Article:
You have to like the timing. As the partial government shutdown continues and a fresh caravan of the desperate moves from Honduras into Guatemala, a new report reminds the nation that President Trump really has no clue about what’s going on with illegal immigration in the U.S.
The Center for Migration Studies reports that visa overstays in 2017 accounted for more people living in the U.S. without permission than did people who slipped across the border. More significantly, it’s not a new trend but a new normal.
“For the past 10 years, the primary mode of entry to the undocumented population has been to overstay temporary visas,” the report said, adding: “Visa overstays have significantly exceeded illegal border crossings during each of the last seven years.”
The government knows much of this. Its annual visa-overstay report last year said more than 607,000 people of the 52.7 million people who entered the country legally didn’t leave when they were supposed to, a rate of 1.15% (this doesn’t include folks who overstayed but left before the end of the year). That was the second year in a row overstays surpassed 600,000 people, and it’s based primarily on passenger manifests for planes and ships.
Tracking folks who depart the country at ground border crossings is sporadic, at best, in large part because the ports of entry were designed to handle incoming traffic, not outgoing. The government gets some data from Canada on third-country citizens crossing north from the U.S., and from Mexico on Mexican nationals who return to that country, but that’s about it.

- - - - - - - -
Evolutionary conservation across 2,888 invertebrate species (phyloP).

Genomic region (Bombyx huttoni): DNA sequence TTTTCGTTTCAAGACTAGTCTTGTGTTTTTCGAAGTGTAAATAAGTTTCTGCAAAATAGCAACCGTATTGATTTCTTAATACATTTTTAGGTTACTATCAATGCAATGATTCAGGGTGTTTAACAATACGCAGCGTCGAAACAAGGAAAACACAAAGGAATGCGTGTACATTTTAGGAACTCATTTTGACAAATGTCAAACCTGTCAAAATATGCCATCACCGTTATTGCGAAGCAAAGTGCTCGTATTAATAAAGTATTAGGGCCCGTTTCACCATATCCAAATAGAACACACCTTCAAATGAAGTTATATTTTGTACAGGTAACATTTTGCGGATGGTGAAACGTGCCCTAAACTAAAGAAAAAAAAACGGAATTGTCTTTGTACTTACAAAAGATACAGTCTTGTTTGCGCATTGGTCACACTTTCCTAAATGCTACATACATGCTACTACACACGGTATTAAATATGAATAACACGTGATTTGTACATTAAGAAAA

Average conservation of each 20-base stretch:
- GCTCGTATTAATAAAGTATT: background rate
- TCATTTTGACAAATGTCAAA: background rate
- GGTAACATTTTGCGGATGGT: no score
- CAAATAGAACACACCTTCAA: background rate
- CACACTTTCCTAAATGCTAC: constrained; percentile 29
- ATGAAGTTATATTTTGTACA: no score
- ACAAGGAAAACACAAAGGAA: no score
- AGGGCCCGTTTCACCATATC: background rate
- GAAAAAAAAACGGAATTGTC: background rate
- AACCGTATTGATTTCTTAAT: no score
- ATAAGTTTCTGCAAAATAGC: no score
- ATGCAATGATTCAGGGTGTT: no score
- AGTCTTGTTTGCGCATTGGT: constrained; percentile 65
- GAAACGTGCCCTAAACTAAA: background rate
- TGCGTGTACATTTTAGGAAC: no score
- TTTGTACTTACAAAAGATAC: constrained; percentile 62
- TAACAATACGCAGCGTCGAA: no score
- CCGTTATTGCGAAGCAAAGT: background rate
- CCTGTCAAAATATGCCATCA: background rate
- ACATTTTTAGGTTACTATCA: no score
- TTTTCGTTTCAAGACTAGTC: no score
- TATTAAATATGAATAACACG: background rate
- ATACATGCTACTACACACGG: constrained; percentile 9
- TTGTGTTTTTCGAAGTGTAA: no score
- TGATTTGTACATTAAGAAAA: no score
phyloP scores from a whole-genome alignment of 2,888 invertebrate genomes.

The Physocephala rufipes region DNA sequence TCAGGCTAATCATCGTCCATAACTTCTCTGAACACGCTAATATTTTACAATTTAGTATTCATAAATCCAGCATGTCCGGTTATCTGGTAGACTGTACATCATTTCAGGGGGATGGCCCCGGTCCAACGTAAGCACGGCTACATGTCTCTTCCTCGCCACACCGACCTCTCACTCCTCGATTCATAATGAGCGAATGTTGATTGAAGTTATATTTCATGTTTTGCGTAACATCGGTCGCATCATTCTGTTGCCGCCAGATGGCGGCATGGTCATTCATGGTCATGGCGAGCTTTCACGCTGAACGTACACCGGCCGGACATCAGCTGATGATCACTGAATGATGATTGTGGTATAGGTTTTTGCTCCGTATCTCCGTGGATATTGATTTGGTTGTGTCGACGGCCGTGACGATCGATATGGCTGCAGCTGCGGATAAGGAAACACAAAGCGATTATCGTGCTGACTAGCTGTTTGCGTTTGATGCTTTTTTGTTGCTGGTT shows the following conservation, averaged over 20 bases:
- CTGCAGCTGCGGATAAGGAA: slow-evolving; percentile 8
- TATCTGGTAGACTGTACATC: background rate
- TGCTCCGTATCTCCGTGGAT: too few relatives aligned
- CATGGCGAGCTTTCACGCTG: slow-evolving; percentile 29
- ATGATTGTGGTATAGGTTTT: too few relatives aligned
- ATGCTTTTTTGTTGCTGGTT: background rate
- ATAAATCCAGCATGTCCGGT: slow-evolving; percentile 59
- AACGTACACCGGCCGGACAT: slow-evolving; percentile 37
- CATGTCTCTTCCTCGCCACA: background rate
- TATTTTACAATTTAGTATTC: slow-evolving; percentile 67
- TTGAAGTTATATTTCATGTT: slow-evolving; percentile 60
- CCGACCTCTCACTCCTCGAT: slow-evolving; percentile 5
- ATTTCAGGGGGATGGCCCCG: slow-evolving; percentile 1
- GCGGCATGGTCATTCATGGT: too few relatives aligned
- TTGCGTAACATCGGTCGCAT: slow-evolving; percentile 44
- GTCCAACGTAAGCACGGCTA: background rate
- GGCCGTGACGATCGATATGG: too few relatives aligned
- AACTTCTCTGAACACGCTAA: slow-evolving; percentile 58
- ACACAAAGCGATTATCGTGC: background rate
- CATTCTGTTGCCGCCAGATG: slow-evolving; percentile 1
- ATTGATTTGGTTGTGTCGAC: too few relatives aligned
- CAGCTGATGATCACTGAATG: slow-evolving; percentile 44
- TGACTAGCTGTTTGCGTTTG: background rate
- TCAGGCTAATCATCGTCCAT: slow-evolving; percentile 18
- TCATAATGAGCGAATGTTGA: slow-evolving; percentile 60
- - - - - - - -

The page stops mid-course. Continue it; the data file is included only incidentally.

Still, the vast majority of entries and departures are through airports and seaports. And the rate of overstays is pretty low, but the total number of overstays is substantial when matched against the estimated 11 million people living in the U.S. without permission – two-thirds of whom have been here for more than a decade. And just in case it isn’t obvious, people still here when their visas expire slip into undocumented status and are subject to deportation.
If you’re wondering how lengthening and heightening existing walls and fences along the U.S.-Mexico border addresses that problem, you’re not alone.
To its credit, the Trump administration has asked Congress to complete an exit-entry system that uses biometric data to track visitors crossing the border in both directions, which would make it easier to figure out who has left and who remains in the country without permission.
But it doesn’t do much for tracking those folks down.
Meanwhile, what we get mostly from Trump is froth and bluster about a non-existent crisis over people entering the U.S. illegally from Mexico. Apprehensions at the southwest border have been trending steadily downward for years from a peak of 1.6 million in 2000 to nearly 467,000 last year – which itself was a slight increase over the previous year, propelled by a surge in families fleeing violence and poverty in Guatemala, Honduras and El Salvador.